Nestlé sinks into deep water over scandal

mineral water of Nestlé's brand Henniez
Nestlé’s Henniez mineral water brand is also involved in a scandal. (Image: media service)

There are new revelations in the scandal surrounding illegal treatment methods at food giant Nestlé. The company seems completely helpless.

The Swiss food company Nestlé has admitted to using illegal treatment methods for mineral water and the events surrounding this scandal are spreading.

Nestlé Waters admitted to using banned activated carbon filters and ultraviolet light in its French brands Perrier, Vittel, Hépar and Contrex following media revelations, as was reported by

Authorities are watching

But now the already-unpleasant affair is escalating. The illegal behavior was also used in Switzerland, as the French-speaking Swiss newspaper “Le Temps” discovered, to which the food giant immediately confirmed.

Under the supervision of the cantonal and federal authorities, Nestlé Waters Switzerland had removed the activated carbon filters in its factory in Henniez VD by the end of 2022, it reported.

In addition, ultraviolet systems were never used in the factory in Henniez, the company further explained.

Why the Swiss authorities did not inform the public now remains to be clarified.

Many assurances

In any case, Nestlé excused its actions by saying that ‘nature provides different qualities’ and that the company wanted to ensure food safety.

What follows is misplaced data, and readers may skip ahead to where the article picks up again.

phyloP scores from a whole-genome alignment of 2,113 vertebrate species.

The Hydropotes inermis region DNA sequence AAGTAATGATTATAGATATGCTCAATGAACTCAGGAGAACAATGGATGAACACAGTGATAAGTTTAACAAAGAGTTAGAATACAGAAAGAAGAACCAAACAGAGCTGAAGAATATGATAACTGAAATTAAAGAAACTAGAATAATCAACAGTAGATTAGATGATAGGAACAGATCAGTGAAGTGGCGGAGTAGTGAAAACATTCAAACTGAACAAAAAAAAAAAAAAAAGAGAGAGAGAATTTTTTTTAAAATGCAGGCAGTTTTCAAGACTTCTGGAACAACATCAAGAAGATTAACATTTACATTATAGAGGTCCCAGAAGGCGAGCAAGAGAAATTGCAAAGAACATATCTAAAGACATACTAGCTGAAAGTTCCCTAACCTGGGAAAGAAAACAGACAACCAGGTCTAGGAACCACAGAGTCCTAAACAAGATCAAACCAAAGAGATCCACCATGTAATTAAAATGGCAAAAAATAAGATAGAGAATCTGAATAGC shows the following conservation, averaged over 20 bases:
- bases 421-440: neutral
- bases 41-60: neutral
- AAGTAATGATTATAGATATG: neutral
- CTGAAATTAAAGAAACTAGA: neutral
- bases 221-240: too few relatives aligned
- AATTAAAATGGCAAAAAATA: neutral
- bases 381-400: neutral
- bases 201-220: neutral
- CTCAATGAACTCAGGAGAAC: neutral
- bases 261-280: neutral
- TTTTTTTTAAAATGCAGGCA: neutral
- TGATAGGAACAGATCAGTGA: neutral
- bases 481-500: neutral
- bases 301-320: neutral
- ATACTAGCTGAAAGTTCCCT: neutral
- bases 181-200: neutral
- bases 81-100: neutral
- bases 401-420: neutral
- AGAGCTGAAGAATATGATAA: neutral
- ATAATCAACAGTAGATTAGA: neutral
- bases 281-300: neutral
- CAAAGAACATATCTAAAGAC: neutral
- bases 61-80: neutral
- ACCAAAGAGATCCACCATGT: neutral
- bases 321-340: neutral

But natural mineral water has to be ‘natural’ – as the term suggests.

However, these unauthorized protective measures at the Vaud factory have been discontinued as of the end of 2022, the company has now affirmed.

Nestlé had already announced on Monday in France that it had informed the French authorities in 2021 that it had used prohibited treatments with ultraviolet light and activated carbon filters for some of its mineral water products.

For three years, however, production has been fully compliant with the law, those responsible asserted.

Honest reappraisal necessary

But credibility is completely at stake here because who will tell customers that Nestlé has not used such illegal practices elsewhere for products such as KitKat, Nesquik, Nespresso or even in baby food? Probably no one.

It would certainly have been a thousand times better for Nestlé to have disclosed the problems to the public itself than to have flushed them down the drain. Instead, inquisitive journalists had to find out first. Now the company is on the run after those events.

Honest investigation that restores credibility, especially for a giant Swiss food company, looks different.

This should be a warning to other companies.


Nestlé sinks into deep water over scandal

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